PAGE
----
The state-funded media acted as government narrative enforcers all the way through—with a few notable exceptions, the criticism leveled was generally about governments not having stricter mandates or earlier lockdowns rather than critiques on the curtailing of civil liberties. They weren’t interested in Canadian views so much as the Canadians with the right views. Again, we saw this with the convoy coverage. On one hand, they profiled many convoy leaders as violent insurrectionists—when, shockingly, there was no violence for the entire duration of the Ottawa protest. On the other hand, as provinces lifted mandates and promised an end to vaccine passports, the CBC tracked down people who are apparently terrified at the idea of getting their freedoms back and solemnly discussing how hard it would be for those who now only feel safe in their houses (partially due, it must be said, to the media’s pandemic coverage.)
Another observation: The shocking footage from yesterday came from the face-off in front of the Chateau Laurier, where a group of protestors had dug in. The day has now been distilled into a couple of gut-wrenching shots of cops on horseback and two people being trampled, but the police line had actually been inching forward bit by bit for at least seven hours. For the duration, a handful of aggressive protestors—some, based on the odor, fortified by liquor and weed—were screaming rebukes into their faces. I suspect that this provocation wore on the police throughout the day. It can’t be easy to spend hours having Shame! Shame! Shame! howled into your face at top volume from inches away. (One of the leaders told me that the arrested protestors who got arrested on the line were released without charges.) Having been the subject of this sort of thing myself a few times, I assure you it is not pleasant.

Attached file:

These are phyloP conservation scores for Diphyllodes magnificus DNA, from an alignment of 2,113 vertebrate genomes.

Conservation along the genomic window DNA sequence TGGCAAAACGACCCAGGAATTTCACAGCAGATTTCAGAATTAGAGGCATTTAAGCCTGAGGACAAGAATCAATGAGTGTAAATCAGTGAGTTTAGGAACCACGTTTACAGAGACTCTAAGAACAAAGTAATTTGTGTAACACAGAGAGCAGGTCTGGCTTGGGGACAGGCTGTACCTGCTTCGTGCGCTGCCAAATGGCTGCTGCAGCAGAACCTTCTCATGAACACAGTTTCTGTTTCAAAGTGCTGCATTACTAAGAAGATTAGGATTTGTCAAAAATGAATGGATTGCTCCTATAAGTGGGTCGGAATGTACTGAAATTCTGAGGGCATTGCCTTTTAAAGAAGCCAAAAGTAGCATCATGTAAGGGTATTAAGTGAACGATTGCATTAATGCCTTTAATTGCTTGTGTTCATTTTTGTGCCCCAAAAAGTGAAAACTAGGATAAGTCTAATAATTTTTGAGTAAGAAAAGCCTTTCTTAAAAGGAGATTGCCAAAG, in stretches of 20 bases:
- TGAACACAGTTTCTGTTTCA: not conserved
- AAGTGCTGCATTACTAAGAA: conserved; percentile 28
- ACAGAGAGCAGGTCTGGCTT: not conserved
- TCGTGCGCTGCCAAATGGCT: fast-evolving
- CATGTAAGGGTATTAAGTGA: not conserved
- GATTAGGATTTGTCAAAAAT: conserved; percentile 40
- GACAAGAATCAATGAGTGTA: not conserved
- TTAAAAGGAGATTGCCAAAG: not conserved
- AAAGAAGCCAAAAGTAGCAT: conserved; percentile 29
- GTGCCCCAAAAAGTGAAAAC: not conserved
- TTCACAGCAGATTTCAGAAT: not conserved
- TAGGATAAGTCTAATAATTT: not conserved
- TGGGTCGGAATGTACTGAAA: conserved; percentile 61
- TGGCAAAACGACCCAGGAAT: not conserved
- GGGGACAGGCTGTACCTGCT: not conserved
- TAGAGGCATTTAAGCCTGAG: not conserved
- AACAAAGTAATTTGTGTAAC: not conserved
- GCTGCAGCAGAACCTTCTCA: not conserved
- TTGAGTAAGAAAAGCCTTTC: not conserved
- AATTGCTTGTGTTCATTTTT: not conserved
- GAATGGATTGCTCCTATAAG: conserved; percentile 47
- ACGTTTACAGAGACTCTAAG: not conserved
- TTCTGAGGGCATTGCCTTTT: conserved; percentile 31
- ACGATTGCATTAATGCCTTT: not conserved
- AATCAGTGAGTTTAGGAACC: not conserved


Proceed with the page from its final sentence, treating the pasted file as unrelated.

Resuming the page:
There were plenty of spectators, as well. I headed up Wellington once every hour or so to check on the progress of the police, and at least a dozen journalists (many international) were filming the face-off. There were crowds of people milling around just behind the line of protestors facing the line of cops, so when the police got aggressive at the end of the day and began pushing hard and using horses, it was easy to get caught in the surge of people—which is how one poor woman got trampled, and how my friend Andrew Lawton, a journalist with True North, caught a face full of pepper spray. I have no idea who thought it was a good idea to send men on horseback into a crowd, and reports today seem to indicate that police may, in some instances, have been targeting journalists. Lawsuits are being launched, so we’ll find out soon enough.